The DayLight is a nonprofit, environmental news website. Our evidence-based, independent and quality news contents tell you all the happenings across nature’s frontiers and the extractive sector in Liberia. From forestry and fisheries to wildlife conservation and climate change, from renewable energy and land rights to oil/gas and oil palm, we bring you news on everything about the environment you need to know. The DayLight is published by The DayLight Incorporated in Vahnwin Community, Congo Town.
OUR NAME & MISSION
Darkness disappears at dawn and with it all the shady deals. That is exactly where the name The DayLight originates. It is associated with the uncovering of conspiracies, corruption and all forms of crime. But The DayLight also connotes the beauty of the natural world around us and how people can harness it.
As important as the environment and the natural resource sector, it is underreported in Liberia. It is understandable that a national budget hearing, the sacking of a cabinet minister or the deaths of government auditors get the kind of media coverage they have. But if politics is about the redistribution of wealth, there is equally a need for better coverage of the natural resource sector that creates that wealth. So, it is inexplicable that environmental news does not dominate the Liberian newsstand.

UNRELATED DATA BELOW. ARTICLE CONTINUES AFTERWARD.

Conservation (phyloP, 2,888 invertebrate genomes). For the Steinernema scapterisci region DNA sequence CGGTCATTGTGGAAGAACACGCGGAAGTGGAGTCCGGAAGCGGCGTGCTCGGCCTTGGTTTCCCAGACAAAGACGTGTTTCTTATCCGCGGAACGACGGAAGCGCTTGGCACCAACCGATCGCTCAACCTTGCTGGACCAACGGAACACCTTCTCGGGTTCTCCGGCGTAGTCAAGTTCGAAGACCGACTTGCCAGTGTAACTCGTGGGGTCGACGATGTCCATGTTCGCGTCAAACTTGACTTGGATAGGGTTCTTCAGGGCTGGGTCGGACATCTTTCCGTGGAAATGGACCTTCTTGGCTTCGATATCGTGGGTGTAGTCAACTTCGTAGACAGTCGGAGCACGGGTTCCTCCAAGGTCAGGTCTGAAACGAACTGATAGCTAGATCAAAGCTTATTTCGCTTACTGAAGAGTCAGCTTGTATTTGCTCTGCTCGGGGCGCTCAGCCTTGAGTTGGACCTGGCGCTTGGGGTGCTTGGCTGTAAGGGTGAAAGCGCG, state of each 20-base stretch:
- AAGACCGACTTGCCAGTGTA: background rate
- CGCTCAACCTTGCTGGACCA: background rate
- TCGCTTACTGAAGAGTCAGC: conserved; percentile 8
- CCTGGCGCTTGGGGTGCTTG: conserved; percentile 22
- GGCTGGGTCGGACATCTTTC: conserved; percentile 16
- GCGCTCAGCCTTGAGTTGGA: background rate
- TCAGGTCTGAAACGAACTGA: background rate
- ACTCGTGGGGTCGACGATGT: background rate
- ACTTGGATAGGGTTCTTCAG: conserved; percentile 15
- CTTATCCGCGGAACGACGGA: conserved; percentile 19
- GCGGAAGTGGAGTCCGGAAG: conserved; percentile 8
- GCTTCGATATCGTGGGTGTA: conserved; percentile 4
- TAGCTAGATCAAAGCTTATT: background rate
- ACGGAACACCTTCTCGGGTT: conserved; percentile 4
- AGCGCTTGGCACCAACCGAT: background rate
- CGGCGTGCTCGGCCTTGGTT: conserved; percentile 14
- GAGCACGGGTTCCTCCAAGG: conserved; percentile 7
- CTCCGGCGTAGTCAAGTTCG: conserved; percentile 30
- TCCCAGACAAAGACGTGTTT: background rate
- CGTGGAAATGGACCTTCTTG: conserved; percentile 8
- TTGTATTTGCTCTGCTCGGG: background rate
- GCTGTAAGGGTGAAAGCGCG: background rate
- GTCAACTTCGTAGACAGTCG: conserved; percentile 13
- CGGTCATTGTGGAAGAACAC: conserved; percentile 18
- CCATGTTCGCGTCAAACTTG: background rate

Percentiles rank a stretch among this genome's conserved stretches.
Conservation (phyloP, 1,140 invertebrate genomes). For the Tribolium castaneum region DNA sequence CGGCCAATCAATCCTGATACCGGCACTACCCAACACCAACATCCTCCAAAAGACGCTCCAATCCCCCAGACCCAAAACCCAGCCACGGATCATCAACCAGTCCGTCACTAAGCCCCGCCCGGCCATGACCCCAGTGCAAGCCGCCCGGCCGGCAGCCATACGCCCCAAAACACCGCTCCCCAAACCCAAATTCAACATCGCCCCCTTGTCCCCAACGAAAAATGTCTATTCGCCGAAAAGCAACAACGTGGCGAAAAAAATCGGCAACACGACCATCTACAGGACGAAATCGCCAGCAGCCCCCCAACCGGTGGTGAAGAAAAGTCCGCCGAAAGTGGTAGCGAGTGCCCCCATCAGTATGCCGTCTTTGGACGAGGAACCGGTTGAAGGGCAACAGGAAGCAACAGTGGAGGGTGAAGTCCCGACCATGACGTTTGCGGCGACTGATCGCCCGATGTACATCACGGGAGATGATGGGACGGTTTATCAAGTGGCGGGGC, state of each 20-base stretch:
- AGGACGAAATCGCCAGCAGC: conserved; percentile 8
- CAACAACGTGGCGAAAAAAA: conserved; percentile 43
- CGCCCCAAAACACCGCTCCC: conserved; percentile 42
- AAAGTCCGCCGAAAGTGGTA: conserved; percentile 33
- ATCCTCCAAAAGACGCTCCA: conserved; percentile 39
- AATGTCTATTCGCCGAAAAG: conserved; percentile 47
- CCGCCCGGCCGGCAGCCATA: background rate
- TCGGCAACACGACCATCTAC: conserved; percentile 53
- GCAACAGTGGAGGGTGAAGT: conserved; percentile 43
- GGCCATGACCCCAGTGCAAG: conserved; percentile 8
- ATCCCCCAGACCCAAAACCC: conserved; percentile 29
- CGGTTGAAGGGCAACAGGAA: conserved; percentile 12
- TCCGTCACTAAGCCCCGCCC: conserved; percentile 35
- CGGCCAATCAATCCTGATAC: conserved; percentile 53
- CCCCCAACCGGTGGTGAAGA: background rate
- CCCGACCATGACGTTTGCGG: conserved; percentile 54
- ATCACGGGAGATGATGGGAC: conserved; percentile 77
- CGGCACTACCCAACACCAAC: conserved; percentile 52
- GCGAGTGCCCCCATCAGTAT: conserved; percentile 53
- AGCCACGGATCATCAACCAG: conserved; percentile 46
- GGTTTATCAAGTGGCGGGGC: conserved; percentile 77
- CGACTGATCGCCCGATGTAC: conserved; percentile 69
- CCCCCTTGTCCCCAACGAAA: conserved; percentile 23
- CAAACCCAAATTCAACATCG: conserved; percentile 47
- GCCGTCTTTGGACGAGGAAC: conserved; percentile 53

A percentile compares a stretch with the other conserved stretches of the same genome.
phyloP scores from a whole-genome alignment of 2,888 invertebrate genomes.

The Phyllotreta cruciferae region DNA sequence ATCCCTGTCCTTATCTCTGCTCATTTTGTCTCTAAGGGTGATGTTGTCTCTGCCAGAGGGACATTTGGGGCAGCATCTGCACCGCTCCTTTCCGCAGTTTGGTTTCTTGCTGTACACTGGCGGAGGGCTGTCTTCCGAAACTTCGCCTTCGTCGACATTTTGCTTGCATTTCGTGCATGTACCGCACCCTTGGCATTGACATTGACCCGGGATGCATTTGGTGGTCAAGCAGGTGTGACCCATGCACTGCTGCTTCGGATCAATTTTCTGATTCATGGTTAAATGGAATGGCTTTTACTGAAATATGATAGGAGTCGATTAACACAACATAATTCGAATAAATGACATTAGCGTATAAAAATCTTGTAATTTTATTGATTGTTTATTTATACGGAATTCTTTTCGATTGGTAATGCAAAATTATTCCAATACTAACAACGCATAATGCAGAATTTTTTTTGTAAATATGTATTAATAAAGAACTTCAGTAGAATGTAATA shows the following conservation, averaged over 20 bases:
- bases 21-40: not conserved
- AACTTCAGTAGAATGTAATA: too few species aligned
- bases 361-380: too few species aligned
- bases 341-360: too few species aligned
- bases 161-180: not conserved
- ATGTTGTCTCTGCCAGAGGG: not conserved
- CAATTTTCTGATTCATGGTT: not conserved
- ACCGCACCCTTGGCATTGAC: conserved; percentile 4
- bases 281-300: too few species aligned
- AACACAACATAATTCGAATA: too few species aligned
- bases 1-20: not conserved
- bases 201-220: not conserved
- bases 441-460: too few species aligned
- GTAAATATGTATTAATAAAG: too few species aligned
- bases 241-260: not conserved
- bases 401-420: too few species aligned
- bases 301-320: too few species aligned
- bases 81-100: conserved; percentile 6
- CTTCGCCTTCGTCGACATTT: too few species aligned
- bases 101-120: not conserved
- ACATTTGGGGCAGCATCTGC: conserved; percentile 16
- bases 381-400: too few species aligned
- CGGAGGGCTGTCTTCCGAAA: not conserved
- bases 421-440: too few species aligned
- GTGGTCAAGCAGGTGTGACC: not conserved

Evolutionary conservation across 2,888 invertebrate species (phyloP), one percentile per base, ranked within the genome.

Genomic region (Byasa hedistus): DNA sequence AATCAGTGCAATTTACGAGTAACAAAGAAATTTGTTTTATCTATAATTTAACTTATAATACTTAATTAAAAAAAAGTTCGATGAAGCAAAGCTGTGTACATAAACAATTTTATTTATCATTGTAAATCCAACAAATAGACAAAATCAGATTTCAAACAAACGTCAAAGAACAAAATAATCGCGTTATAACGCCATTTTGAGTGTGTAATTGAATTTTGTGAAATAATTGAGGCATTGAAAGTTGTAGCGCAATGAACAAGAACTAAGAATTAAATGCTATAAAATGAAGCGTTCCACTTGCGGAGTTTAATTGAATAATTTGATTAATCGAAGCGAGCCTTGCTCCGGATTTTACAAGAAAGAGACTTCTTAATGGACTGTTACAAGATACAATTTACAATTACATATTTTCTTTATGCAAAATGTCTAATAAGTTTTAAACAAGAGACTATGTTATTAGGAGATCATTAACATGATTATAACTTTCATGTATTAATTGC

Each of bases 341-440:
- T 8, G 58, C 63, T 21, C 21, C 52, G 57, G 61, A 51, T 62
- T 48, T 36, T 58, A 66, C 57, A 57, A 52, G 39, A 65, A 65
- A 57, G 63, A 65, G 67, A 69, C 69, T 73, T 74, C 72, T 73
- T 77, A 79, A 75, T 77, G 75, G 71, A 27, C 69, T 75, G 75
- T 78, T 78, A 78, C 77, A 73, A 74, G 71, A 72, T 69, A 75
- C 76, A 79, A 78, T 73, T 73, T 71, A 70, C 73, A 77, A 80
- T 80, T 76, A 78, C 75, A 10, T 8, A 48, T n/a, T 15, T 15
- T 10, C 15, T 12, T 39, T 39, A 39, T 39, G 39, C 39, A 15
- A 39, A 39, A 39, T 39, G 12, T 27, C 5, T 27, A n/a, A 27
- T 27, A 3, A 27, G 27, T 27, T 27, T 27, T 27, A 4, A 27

So, we want to change that. We want to educate our audience on the important link between the environment and politics. We want to nurture nature and help widen wealth with our wide coverage of people, events, ideas, and animals.
Also, we want to create a debate in Liberia about climate change, the gravest threat facing our planet. Though Africa does not emit that much greenhouse gases as do Europe, Asia and America, countries like Liberia suffer disproportionately from the impacts of climate change. It is our hope that an informed audience will adopt changes that can mitigate the global menace.
In doing everything aforementioned, we want to improve the quality of journalism in Liberia, which has taken a nosedive by its own standards. We want to inspire journalists and would-be journalists to practice good journalism that brings about positive change in the Liberian society, one that promotes democracy and transparency, and that spurs development.
We want to be the voice that fosters sustainable development, equitable distribution of Liberia’s natural resources and human rights.
James Harding Giahyue
D. Othniel Forte